Matthews and Riley (1995) conclude that the following have not worked in bringing about ethical, behavioral change in students: "lectures, excessive moralizing, external(ly) derived codes of ethics/conduct, adults setting the ethics agenda, and teachers/leaders as authoritarian figures" (p. 17). As a result, outdoor educators have directed more attention to environmental action activities that develop responsible environmental behavior.

For example, Ford and Blanchard (1993) state that outdoor activities can create an initial sensitivity toward the environment, the first and essential step on the path toward increased understanding of environmental processes, increased understanding of our place in, and dependence upon, the ecosystem, action on behalf of the environment. (p. 54)

Matthews and Riley (1995) seem to support Ford and Blanchard's assertion that environmental responsibility is best developed outdoors. Involvement in outdoor activities stimulates interest in the outdoors, which in turn motivates students to learn about the natural environment.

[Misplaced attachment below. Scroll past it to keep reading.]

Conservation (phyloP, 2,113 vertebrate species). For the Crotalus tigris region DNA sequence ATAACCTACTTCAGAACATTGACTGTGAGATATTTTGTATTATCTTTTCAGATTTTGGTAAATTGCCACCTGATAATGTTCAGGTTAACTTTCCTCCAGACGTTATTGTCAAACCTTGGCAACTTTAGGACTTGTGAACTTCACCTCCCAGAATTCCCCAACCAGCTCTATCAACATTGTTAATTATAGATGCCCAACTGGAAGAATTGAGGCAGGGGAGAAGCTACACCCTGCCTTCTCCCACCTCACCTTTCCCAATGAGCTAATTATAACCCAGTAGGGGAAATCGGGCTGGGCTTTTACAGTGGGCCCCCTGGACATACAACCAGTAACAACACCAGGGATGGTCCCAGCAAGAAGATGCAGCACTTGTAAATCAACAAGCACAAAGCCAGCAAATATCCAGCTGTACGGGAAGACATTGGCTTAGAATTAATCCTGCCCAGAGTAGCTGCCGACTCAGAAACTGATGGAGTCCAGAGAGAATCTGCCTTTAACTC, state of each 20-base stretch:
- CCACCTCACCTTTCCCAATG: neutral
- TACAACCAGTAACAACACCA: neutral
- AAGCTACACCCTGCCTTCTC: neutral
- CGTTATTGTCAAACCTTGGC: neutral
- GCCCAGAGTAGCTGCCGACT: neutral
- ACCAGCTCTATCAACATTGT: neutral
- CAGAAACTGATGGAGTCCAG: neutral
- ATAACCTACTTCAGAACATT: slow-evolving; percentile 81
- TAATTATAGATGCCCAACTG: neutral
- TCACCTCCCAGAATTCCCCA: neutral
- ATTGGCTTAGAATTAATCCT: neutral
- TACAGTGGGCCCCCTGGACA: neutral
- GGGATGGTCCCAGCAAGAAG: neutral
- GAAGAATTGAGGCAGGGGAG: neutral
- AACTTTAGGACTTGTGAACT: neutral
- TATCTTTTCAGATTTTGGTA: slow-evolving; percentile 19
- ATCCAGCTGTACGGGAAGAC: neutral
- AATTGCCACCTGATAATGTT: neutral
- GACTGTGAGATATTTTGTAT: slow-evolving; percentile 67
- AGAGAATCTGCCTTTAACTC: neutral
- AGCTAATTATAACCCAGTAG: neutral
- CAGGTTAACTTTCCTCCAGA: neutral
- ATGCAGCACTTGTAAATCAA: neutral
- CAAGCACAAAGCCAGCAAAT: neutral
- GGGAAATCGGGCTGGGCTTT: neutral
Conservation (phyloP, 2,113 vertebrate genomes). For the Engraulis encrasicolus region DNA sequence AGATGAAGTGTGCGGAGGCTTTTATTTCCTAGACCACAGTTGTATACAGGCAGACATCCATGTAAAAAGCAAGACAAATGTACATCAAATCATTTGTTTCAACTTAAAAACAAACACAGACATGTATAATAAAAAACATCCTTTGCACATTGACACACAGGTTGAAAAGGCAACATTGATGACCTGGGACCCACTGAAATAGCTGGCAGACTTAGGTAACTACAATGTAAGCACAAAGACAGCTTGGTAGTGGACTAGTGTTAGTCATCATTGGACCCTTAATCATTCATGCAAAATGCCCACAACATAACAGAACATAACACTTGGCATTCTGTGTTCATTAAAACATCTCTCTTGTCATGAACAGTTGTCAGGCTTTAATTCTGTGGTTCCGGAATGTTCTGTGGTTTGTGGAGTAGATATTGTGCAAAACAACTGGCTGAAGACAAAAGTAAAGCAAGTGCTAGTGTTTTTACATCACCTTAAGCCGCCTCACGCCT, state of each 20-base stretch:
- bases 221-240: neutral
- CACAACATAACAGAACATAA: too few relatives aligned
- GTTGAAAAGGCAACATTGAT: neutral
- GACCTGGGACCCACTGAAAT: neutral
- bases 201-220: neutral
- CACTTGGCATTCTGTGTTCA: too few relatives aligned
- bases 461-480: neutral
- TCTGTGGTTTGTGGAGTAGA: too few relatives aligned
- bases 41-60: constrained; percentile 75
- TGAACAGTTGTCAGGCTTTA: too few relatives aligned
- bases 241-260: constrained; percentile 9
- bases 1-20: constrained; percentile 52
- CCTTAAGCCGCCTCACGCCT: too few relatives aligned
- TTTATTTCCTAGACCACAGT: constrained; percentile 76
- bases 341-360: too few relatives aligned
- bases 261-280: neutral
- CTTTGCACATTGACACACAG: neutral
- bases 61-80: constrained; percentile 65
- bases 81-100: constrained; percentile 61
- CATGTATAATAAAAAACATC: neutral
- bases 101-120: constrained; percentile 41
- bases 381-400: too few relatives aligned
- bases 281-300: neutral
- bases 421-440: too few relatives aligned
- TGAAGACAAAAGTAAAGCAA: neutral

Other studies seem to support this position. Ramsey and Hungerford (1989) studied the effects of an outdoor education curriculum package that used environmental issue investigation and action training on 7th-grade students. The treatments used with the experimental group were allowing autonomous student behavior, focusing on problem solving, developing and using environmental action skills, and focusing on specific environmental issues. After 18 weeks the experimental group reported significant changes in their environmental behavior and knowledge of possible solutions to environmental problems. The control group, which received the usual science instruction, did not report such changes.